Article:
Psyched for today’s #antidietproject, featuring some kick-ass, un-boring activewear for ALL sizes. High five to all the brands who know it’s not just the XS women of the world who enjoy a sweet jogging capri. (Photo by @laurenperlstein, styling by @bethiegirmai, my glammed-up hair and face by @andibeauty)
Did you work with any specialists? A dietitian or a therapist?
I was really, really lucky—I knew that I needed help. I knew I couldn’t do this on my own or I would feel like I was a crazy person. It does sort of make you feel like a crazy person at first, to be doing something that’s so antithetical to everything that culture is saying to you. So I found an eating coach who is a registered dietitian, and she specialized in intuitive eating. She was basically the person who sat there with me and talked through my day. I would journal every time I ate, but it wasn’t a food journal where I wrote down how many grams of carbohydrate or calories or points or whatever, it was things like, “I had a bowl of oatmeal with raisins for breakfast and I kind of stressed out over ordering the raisins because in my mind I think they’re sugary and bad for me. But I also knew that I wanted them, so I ate them, and it was a little stressful but I did it.” That kind of thing. So I would sort through all that stuff with her, and it was very helpful to have a professional. A big part of my mind when I went into this was like, “You’re just going to eat pizza forever and ever and ever. If you’re allowed to eat whatever you want, you’re going to literally overdose on Domino’s.” And it was very helpful to have somebody in the room there to be a witness to the fact that I was not overdosing on Domino’s, and to remind me that I’m not crazy.
So what made you decide to share this so very publicly? You wrote the anti-diet project column, which is so open and so upfront about the things you struggled with. Not everyone would be able to do that.
I think a lot of it comes from who I am as a person and as a writer. This is stuff that’s really hard for me to talk about with my friends and with my family, and it was easier to talk about it with an anonymous audience. And I knew, obviously, I’m not the only one who has been in this situation, who feels like a psycho around food and doesn’t know how to stop hating their body and just eat and live and exist. I also had a very messed up relationship with exercise. I really wanted to share the lessons I learned along the way.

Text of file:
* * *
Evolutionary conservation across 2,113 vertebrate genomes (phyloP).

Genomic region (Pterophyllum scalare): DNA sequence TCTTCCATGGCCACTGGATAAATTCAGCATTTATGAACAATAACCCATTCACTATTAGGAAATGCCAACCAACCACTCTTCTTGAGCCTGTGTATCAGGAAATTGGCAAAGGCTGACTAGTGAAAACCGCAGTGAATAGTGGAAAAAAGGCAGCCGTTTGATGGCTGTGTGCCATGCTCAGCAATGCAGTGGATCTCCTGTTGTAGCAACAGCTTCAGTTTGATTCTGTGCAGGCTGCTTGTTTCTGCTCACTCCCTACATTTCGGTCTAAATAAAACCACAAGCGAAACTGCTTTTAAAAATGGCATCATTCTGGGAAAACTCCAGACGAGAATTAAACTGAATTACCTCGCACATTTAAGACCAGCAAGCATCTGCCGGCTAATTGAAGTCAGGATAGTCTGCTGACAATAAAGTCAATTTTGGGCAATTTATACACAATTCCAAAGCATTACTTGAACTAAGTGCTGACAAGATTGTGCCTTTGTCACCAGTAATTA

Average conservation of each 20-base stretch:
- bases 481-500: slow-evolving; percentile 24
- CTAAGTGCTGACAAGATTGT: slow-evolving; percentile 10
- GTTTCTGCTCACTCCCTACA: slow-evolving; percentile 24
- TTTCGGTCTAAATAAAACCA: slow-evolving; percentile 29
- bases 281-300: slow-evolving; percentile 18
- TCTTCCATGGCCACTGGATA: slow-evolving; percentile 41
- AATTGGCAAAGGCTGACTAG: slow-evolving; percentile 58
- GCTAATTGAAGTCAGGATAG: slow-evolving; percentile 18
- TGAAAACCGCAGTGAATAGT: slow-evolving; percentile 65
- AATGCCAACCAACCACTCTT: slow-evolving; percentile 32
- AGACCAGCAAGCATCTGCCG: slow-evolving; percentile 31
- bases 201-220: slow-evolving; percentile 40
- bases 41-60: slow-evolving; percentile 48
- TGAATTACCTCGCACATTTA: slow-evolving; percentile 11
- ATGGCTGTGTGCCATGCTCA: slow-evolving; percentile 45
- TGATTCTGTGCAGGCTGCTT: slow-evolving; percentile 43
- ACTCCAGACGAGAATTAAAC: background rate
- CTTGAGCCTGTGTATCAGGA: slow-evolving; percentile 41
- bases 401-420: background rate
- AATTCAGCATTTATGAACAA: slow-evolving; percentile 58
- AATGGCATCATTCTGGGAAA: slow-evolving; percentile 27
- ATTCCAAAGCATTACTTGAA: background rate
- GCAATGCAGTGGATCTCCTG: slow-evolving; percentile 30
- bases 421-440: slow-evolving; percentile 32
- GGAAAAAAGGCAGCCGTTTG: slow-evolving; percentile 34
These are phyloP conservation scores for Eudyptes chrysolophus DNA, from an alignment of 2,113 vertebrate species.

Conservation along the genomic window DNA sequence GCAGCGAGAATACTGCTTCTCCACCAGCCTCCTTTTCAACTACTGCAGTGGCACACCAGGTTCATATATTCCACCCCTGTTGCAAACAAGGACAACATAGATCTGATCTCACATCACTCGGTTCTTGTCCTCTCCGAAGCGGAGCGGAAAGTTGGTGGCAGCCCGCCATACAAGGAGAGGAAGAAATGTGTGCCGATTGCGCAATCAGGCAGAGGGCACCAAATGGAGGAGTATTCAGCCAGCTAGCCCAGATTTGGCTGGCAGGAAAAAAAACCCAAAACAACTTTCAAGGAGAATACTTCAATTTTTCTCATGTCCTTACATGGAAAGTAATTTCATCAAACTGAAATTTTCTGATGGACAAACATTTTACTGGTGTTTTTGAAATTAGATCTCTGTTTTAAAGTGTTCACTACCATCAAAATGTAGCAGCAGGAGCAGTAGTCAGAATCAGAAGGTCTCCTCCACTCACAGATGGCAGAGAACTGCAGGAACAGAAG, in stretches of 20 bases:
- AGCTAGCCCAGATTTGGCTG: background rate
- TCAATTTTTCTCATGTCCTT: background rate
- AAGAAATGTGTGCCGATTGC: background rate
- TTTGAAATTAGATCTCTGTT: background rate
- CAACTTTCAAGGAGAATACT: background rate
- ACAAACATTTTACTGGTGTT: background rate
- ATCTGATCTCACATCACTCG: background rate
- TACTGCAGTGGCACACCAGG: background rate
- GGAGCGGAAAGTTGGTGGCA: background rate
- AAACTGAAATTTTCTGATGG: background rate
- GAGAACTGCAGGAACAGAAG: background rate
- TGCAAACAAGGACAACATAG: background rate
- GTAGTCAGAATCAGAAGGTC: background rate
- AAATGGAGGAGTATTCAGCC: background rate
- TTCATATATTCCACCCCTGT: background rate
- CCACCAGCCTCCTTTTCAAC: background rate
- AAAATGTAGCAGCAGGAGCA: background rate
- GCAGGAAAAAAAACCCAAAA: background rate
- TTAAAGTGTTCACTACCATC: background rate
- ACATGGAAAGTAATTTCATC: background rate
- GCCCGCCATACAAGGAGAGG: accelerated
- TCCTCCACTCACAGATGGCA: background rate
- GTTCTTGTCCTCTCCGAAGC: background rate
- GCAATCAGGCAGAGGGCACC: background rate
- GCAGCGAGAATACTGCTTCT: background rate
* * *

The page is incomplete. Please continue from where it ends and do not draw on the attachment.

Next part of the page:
Did you change the way you exercise as well?
Yeah. Before, I was really all-or-nothing with exercise. I have lifelong injuries from going too hard and just being an idiot. It was very extreme. I would burn out or get injured, and then I would be on the couch for like two years. So I realized, there’s got to be a way to be active. I had to learn the difference between being a gym junkie and being an active person. I had to relearn the way I saw exercise and really challenge my old feelings on that. I worked with a trainer for about a year, because I knew I needed somebody there to guide me and to help me learn my own strengths and my own abilities.
How do you feel about the reaction you’re seeing to your column and the book?
It makes me feel less alone. One of my goals as a columnist is to make people feel less alone, and to feel less alone myself. Even though you know in your head that this is everyone’s problem, it’s easy to feel like you’re the most messed up and you are the most damaged. That you’re unfixable. And that’s just not true.
Big Girl is now available online and in stores.
This interview has been edited and condensed for clarity.
The post Kelsey Miller, Author Of “Big Girl,” Explains How Intuitive Eating Changed Her Life appeared first on SELF.